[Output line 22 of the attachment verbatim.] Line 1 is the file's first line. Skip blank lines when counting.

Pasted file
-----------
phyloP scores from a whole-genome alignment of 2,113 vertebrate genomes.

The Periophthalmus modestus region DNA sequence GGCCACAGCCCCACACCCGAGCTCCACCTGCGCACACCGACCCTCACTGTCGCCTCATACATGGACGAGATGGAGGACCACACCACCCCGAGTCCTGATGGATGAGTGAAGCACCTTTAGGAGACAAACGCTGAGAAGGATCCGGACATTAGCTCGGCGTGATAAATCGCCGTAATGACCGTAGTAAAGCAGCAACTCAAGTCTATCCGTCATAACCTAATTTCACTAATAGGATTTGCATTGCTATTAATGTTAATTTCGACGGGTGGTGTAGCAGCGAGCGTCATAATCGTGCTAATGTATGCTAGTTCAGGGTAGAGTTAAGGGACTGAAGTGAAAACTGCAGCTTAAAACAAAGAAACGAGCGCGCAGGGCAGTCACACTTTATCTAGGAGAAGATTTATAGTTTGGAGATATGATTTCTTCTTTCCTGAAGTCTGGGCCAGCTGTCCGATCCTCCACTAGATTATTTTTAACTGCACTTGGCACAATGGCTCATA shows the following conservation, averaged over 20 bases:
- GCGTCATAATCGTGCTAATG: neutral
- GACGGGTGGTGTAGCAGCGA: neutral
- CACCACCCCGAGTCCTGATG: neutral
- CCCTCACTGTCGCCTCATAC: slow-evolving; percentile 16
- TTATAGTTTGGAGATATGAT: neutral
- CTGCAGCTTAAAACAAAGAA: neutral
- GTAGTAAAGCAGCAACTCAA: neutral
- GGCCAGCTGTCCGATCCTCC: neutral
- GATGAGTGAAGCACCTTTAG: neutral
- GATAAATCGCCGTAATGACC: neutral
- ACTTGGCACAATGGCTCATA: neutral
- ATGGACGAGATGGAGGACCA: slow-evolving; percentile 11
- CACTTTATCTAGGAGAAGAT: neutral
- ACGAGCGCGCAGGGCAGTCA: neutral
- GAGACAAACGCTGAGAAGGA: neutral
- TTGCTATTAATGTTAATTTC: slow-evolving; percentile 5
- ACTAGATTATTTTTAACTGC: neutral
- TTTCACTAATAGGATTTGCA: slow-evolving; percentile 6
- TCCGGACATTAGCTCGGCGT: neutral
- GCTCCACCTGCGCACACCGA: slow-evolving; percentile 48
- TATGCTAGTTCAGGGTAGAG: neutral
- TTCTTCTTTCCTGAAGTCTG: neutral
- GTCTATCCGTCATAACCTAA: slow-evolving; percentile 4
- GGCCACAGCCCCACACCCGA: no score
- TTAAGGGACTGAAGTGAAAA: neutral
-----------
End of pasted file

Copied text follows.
- GCTCCACCTGCGCACACCGA: slow-evolving; percentile 48